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AMA applauds action on cyber bullying

The AMA applauds action by the Government to crack down on cyber bullying of children, with legislation introduced to Parliament 3 December 2014.

AMA President, A/Prof Brian Owler, said the Government will appoint a Children’s E-Safety Commissioner with the powers to order cyber bullying material that targets children to be removed from social media sites and other electronic communication devices.

A/Prof Owler said the Government is to be commended for taking tough action on a tricky social and health issue, which requires a fine balance to satisfy differing views on how to meet the online cyber bullying challenge.

“The harm in the community being caused by cyber bullying demanded a strong response,” A/Prof Owler said.

“Too many young people are taking their own lives or inflicting self-harm, and bullying can often be an underlying factor.

“Many factors contribute to this tragic situation, and the preference of children and young people to interact with each other online is obviously a major one.

“This online activity exposes them to a form of bullying that is difficult to escape from.

“Many children in Australia are happy and healthy, but some children are clearly not, and they are vulnerable and susceptible to bullying.

“Not all children and young people who are cyber bullied will have suicidal thoughts or engage in self harming behaviour, but the sad reality is that there are documented cases of suicide resulting from cyber bullying.

“It is important that we act to reduce such instances, and today’s moves by the Government are a good start.

“Healthy use of the internet and online safety is a fairly new area of activity that requires new thinking and new regulation.

“The Children’s E-Safety Commissioner will have a significant role raising awareness, and in educating children, young people, parents, and guardians about how to navigate the internet as safely as possible.

“The Commissioner will also provide children and young people affected by cyber bullying a new avenue to raise concerns, and to get support in resolving online safety problems.

“The establishment of the Children’s E-Safety Commissioner recognises that access to the internet is a fundamental feature in the lives of many Australian children and young people, which requires vigilance, safety, and security,” A/Prof Owler said.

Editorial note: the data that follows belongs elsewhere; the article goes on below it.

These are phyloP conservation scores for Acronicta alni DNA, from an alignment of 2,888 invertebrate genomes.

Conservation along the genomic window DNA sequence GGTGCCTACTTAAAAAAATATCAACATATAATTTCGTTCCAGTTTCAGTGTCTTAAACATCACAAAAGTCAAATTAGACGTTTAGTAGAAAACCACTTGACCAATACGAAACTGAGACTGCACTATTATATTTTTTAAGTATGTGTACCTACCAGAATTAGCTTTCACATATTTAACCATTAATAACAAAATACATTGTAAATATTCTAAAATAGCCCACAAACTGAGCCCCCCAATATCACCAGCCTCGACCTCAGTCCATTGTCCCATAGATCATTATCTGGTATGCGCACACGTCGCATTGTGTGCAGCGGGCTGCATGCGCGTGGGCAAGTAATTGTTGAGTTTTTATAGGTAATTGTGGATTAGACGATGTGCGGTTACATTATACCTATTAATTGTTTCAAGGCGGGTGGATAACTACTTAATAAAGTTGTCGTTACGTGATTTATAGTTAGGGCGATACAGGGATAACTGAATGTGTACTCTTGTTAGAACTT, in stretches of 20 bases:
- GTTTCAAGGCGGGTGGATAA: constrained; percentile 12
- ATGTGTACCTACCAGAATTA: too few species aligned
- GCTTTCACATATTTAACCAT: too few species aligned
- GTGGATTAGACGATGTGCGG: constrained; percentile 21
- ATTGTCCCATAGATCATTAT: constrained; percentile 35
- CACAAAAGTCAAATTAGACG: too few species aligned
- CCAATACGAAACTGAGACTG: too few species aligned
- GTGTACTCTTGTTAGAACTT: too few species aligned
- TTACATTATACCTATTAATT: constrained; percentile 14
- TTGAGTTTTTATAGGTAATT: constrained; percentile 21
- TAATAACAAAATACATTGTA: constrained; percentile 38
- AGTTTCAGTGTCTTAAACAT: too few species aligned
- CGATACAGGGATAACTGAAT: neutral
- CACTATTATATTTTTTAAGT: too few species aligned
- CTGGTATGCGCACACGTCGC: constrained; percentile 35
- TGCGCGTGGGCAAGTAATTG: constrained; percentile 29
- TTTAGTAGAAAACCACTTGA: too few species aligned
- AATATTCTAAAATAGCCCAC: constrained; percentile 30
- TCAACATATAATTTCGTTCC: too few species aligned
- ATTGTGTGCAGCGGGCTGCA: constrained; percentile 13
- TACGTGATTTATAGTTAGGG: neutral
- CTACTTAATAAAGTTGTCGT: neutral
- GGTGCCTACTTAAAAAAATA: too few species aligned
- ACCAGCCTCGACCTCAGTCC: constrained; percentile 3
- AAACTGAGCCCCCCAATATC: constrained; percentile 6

A/Prof Owler acknowledges the key role of Paul Fletcher, the Parliamentary Secretary to the Minister for Communications, in bringing this legislation to the Parliament.

Background:

  • cyber bullying can have very significant impacts on the lives of children and young people by affecting their physical and mental health (eg. physical injury, stress related illness and depression), their leisure and play (noting that leisure time may largely be online), their education, and their ability to lead a private life;
  • the ABS report, 3303.0-Causes of Death Australia 2012 (2014), found that intentional self-harm is the leading cause of death among Australian children and young people aged 15-24 years, with 214 deaths by males and 110 by females in 2012. For those aged 15-19 years, intentional self-harm accounted for 21.9 per cent of deaths in males and 32.6 per cent in females. Six males and eight females under 15 years of age died due to intentional self-harm;
  • according to the National Children’s Rights Report 2014, Kids Helpline, Australia’s national telephone crisis and counselling service for those aged 5-25 years, in 2013 facilitated 9,649 counselling sessions with children and young people who were assessed by the counsellor as having current thoughts of suicide. Kids Helpline also responded to 15,948 contacts from children and young people aged 5-25 years who were assessed to have self-injury and self-harming behaviour;
  • the Australian Covert Bullying Prevalence Study (2009) found that 27 per cent of students in Years 4-9 were bullied every few weeks. Instances of bullying appeared to spike in Years 5 and 8; and
  • Australian research presented earlier this year indicates that face to face bullying is more common among children and young people, but this must be considered with some caution, as children and young people may be reluctant to report instances of cyber bullying due to fear that their access to the internet will be restricted.

If you or someone you know is being bullied, get help by contacting your family doctor or by calling:

  • Kids Helpline1800 55 1800
  • headspace 1800 65 0890

Source

Source: Australian Medical Association (AMA)